IT IS FRIGGIN AMAZING.
i would love to have statistical data to make some claims, but sadly i just have my own experience which accounts for nothing in science.

Anyways science ignored im gonna actually claim that it reduces the time it takes you to learn something by around 100%

hell yeah! instead of spending 2 hours mastering a certain riff by ripping through it, you can get it down in 1 hour by playing like a granny.. (i keep track of the time i spend on each individual excercise and that seemed to be the pattern - varied a lot on different excercises)

Try it and muster the patience to do your technique excercises insanely slow for around an hour.. you wont regret it.
20 bpm.. 40 bpm max.



You made a cool research and both observation.

If you guys want to learn more about muscle memory take my free ebook and read chapter 2 which is dedicated to the muscle memory aspect.

http://www.guitarlearningtips.org/the-guitar-blueprint-to-success/

PS: Chapter 1 shows you what is the right mindset for learning and mastering guitar playing .
#10
Quote by llBlackenedll
So I've been trying it today, and I get it in theory, however I have a major problem with it for learning songs:

It's harder to actually remember the notes when you go SUPER slow. It's so much easier to learn at least the notes for something by playing it at a sensibly slow speed rather than a ridiculously slow one.

I'm thinking this is best for something you already kinda know, so it would work really well for scales etc. But honestly, my problem is that I can't remember what the notes are rather than having any physical challenge. I know, I know, I only started today, but seriously by now I usually would have at least remembered all the notes :P

Don't get me wrong, I think it's going to be a great way to practice something you at least kinda know, but for something entirely new it just makes me want to shoot myself in the face.

It's called the 21 day challenge, not the 1 day challenge
Actually called Mark!

Quote by TNfootballfan62
People with a duck for their avatar always give good advice.

...it's a seagull

Quote by Dave_Mc
i wanna see a clip of a recto buying some groceries.


stuffmycatswatchontv.tumblr.com
#11
Quote by steven seagull
It's called the 21 day challenge, not the 1 day challenge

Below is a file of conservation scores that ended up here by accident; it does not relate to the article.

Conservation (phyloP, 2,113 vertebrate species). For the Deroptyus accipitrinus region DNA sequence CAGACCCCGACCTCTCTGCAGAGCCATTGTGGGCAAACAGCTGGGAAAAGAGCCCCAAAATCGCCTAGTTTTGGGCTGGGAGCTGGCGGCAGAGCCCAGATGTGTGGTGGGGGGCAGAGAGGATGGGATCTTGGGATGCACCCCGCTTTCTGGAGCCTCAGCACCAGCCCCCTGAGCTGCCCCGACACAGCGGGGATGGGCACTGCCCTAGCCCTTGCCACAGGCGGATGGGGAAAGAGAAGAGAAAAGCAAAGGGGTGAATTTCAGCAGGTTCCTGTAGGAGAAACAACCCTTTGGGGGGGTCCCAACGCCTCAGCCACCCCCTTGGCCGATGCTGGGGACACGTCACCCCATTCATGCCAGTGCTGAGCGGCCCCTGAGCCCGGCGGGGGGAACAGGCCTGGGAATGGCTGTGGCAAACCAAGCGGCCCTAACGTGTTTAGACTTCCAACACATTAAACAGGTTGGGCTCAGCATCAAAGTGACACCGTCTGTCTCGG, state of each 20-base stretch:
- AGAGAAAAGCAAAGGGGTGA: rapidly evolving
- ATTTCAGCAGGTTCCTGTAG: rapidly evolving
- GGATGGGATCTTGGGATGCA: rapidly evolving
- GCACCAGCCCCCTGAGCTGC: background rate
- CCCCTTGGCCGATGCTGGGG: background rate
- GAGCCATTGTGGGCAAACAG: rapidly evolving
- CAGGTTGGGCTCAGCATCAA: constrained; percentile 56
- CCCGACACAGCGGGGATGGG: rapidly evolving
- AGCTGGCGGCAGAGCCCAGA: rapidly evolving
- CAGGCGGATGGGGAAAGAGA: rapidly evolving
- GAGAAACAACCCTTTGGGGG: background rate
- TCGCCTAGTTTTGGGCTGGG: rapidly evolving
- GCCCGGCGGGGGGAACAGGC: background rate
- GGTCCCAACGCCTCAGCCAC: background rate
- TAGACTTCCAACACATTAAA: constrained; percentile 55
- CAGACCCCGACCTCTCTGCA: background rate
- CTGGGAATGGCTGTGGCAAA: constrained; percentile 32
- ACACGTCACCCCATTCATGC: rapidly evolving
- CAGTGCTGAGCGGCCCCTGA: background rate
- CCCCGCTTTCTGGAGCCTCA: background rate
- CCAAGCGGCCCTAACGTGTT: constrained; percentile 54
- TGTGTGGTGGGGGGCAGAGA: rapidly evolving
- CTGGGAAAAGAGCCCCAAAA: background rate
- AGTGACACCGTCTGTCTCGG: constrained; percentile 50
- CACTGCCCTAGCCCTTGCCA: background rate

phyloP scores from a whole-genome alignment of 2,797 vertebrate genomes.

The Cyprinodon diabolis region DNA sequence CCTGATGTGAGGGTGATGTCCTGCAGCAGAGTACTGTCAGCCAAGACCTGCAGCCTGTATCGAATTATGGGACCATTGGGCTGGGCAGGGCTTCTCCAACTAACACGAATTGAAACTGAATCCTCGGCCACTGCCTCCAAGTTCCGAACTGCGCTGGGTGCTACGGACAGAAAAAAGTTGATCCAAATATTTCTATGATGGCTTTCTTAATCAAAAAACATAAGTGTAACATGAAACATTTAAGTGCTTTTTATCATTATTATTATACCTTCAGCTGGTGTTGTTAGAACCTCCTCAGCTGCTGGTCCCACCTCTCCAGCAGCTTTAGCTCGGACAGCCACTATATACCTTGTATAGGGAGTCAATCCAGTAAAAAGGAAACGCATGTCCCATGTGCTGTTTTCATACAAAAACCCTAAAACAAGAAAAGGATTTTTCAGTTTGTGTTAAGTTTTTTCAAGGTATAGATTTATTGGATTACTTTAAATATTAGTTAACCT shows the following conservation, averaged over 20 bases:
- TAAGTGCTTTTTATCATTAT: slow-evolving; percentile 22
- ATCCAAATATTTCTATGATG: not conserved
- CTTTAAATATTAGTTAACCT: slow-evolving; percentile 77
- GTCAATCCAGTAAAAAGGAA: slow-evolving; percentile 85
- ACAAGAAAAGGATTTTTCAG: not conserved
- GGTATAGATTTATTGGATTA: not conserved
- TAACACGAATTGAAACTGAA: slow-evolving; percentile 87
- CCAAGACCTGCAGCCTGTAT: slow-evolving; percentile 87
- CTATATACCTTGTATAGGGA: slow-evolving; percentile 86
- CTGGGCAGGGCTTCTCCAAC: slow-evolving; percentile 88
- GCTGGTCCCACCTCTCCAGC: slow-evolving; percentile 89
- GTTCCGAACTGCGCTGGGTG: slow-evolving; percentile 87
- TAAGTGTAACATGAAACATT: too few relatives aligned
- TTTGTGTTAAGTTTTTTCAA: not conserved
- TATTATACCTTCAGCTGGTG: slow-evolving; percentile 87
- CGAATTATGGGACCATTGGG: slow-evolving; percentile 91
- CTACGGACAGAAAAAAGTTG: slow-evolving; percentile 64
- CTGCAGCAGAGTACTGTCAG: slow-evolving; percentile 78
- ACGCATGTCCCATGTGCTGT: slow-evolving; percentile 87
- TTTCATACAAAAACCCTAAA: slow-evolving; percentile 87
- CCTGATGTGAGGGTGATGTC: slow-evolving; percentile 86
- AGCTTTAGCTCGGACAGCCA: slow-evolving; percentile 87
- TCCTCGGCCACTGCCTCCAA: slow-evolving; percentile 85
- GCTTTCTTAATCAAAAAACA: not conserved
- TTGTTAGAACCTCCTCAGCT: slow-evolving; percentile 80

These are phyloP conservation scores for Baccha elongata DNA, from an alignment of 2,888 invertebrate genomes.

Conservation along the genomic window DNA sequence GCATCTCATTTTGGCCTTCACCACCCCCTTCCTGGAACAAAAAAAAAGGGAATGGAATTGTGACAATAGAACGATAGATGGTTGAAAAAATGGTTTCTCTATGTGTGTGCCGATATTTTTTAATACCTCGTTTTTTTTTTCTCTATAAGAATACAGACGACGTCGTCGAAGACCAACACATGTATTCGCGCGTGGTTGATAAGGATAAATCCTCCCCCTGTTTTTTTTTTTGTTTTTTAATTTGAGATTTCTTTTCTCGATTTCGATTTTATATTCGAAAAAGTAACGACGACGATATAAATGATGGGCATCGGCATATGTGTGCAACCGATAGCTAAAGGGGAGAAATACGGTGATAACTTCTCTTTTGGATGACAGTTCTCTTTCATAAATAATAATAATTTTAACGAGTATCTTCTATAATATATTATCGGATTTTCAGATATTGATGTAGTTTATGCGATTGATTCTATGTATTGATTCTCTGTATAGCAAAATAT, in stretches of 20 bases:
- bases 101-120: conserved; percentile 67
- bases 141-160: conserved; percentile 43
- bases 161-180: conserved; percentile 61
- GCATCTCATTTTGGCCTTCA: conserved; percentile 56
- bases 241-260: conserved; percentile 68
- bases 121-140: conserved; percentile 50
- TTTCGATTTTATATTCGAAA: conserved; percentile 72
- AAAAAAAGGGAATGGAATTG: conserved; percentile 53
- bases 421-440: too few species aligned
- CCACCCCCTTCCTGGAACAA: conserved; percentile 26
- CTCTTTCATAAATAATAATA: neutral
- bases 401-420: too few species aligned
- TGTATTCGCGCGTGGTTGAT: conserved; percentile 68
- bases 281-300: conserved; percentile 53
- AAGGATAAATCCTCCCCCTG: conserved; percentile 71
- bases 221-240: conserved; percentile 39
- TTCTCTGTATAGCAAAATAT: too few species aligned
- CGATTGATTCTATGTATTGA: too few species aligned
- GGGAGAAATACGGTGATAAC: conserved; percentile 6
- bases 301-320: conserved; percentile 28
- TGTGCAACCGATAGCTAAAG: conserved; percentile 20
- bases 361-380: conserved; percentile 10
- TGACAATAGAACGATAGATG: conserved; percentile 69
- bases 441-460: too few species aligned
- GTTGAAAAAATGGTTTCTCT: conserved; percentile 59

Heh, I know which is why I'm going to keep it up.

Even after the first day I'm seeing good results in terms of the actual playing I'm just finding it much harder than usual to learn WHAT to play. But in terms of technique, as most people say, you see benefit really quickly.
ESP Horizon FR II (EMG) / Ibanez Prestige RG1570 (DiMarzio Crunch Lab & LiquiFire pickups)
#12
That's part of the idea, to get you into a more methodical, disciplined mindset - you're actually having to learn stuff properly rather perhaps fudging through bits or half-assing them.
Actually called Mark!

Quote by TNfootballfan62
People with a duck for their avatar always give good advice.

...it's a seagull

Quote by Dave_Mc
i wanna see a clip of a recto buying some groceries.


stuffmycatswatchontv.tumblr.com
#13
Quote by steven seagull
That's part of the idea, to get you into a more methodical, disciplined mindset - you're actually having to learn stuff properly rather perhaps fudging through bits or half-assing them.

That makes sense, I do tend to sometimes ignore mistakes for the sake of a few BPM sometimes. It has become increasingly less of an issue over the past few months as I've been focusing more on ironing that out, so I figure this 21 day challenge could help. Though I can't actually do it for 21 days straight for various reasons, it'll be more like the 21 in 25 day challenge unfortunately.

I guess what I meant was, sometimes with very fast parts, it is difficult to understand how something would sound at speed when you've always played it at a very low speed. For example, the sweeping/tapping part of the under a glass moon solo, if trying to learn the notes at a very very slow speed, sounds very odd and it doesn't start to come together in your head until you've at least heard it a few times at a moderate tempo. Once you've got the general flow down, it's easy to slow it down and play it at low speeds.

Of course this may, and likely will change after 21 days. Either way, thanks for explaining - the disciplined mindset part makes a lot of sense and I see now that it's likely my frustration came from adapting to that mindset.
ESP Horizon FR II (EMG) / Ibanez Prestige RG1570 (DiMarzio Crunch Lab & LiquiFire pickups)
#14
Quote by llBlackenedll


hhh glad it is giving you results
amazing stuff isnt it?

You know where i also noticed a difference?

I have a couple really fast songs where i seem to just randomly forget some bits even though ive played them hundreds of times with no "mistakes".

However once i did them insanely slow i notice i didnt know them note by note by heart,
you described it well "not knowhing What to play" i think i just had them glued in chunks..

:P when you do them insanely slow those gaps dont seem to show up.

really interesting stuff, makes you pay attention to so many little details..
Quote by Hail
i'm the internet equivalent of ripping the skin off my face and strangling you with it right now


Quote by Steve Albini
Remixing is for talentless pussies who don't know how to tune a drum or point a microphone.
Last edited by Slashiepie at Nov 12, 2011,
#15
FFFFFFFFFFFFFFFFff. its been 2-3 nights ive attempted and sorta failed playin somthn cleanly. this morning i did it 50% speed.. then ta-daa i did it. DX. ahhh.